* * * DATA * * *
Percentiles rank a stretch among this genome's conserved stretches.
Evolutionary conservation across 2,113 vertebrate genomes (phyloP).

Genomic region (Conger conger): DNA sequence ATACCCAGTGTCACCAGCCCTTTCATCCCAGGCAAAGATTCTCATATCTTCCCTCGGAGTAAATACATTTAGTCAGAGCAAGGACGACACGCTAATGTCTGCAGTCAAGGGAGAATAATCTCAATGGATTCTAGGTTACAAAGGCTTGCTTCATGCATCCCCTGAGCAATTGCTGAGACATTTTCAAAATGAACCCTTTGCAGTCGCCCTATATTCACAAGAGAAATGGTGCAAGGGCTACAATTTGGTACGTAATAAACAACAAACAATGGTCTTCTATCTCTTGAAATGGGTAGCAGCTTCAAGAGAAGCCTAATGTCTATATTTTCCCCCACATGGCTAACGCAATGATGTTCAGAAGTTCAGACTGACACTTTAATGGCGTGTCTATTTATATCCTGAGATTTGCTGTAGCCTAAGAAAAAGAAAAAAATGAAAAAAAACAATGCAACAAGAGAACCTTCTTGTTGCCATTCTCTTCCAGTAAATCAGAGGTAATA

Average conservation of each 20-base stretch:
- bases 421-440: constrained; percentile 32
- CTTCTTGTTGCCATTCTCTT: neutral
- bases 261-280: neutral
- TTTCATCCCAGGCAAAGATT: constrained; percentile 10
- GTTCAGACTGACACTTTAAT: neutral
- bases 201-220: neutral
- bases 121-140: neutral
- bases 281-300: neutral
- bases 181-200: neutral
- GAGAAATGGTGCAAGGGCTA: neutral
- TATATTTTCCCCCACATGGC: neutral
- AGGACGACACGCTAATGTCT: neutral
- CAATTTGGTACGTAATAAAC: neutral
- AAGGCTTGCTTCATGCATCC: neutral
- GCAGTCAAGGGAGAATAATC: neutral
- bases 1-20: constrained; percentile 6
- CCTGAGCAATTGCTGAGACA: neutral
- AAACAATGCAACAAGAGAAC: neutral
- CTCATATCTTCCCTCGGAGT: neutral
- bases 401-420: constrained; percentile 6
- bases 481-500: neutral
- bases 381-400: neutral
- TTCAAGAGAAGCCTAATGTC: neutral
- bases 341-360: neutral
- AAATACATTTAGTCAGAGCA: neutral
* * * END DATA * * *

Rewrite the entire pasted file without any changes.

Percentiles rank a stretch among this genome's conserved stretches.
Evolutionary conservation across 2,113 vertebrate genomes (phyloP).

Genomic region (Conger conger): DNA sequence ATACCCAGTGTCACCAGCCCTTTCATCCCAGGCAAAGATTCTCATATCTTCCCTCGGAGTAAATACATTTAGTCAGAGCAAGGACGACACGCTAATGTCTGCAGTCAAGGGAGAATAATCTCAATGGATTCTAGGTTACAAAGGCTTGCTTCATGCATCCCCTGAGCAATTGCTGAGACATTTTCAAAATGAACCCTTTGCAGTCGCCCTATATTCACAAGAGAAATGGTGCAAGGGCTACAATTTGGTACGTAATAAACAACAAACAATGGTCTTCTATCTCTTGAAATGGGTAGCAGCTTCAAGAGAAGCCTAATGTCTATATTTTCCCCCACATGGCTAACGCAATGATGTTCAGAAGTTCAGACTGACACTTTAATGGCGTGTCTATTTATATCCTGAGATTTGCTGTAGCCTAAGAAAAAGAAAAAAATGAAAAAAAACAATGCAACAAGAGAACCTTCTTGTTGCCATTCTCTTCCAGTAAATCAGAGGTAATA

Average conservation of each 20-base stretch:
- bases 421-440: constrained; percentile 32
- CTTCTTGTTGCCATTCTCTT: neutral
- bases 261-280: neutral
- TTTCATCCCAGGCAAAGATT: constrained; percentile 10
- GTTCAGACTGACACTTTAAT: neutral
- bases 201-220: neutral
- bases 121-140: neutral
- bases 281-300: neutral
- bases 181-200: neutral
- GAGAAATGGTGCAAGGGCTA: neutral
- TATATTTTCCCCCACATGGC: neutral
- AGGACGACACGCTAATGTCT: neutral
- CAATTTGGTACGTAATAAAC: neutral
- AAGGCTTGCTTCATGCATCC: neutral
- GCAGTCAAGGGAGAATAATC: neutral
- bases 1-20: constrained; percentile 6
- CCTGAGCAATTGCTGAGACA: neutral
- AAACAATGCAACAAGAGAAC: neutral
- CTCATATCTTCCCTCGGAGT: neutral
- bases 401-420: constrained; percentile 6
- bases 481-500: neutral
- bases 381-400: neutral
- TTCAAGAGAAGCCTAATGTC: neutral
- bases 341-360: neutral
- AAATACATTTAGTCAGAGCA: neutral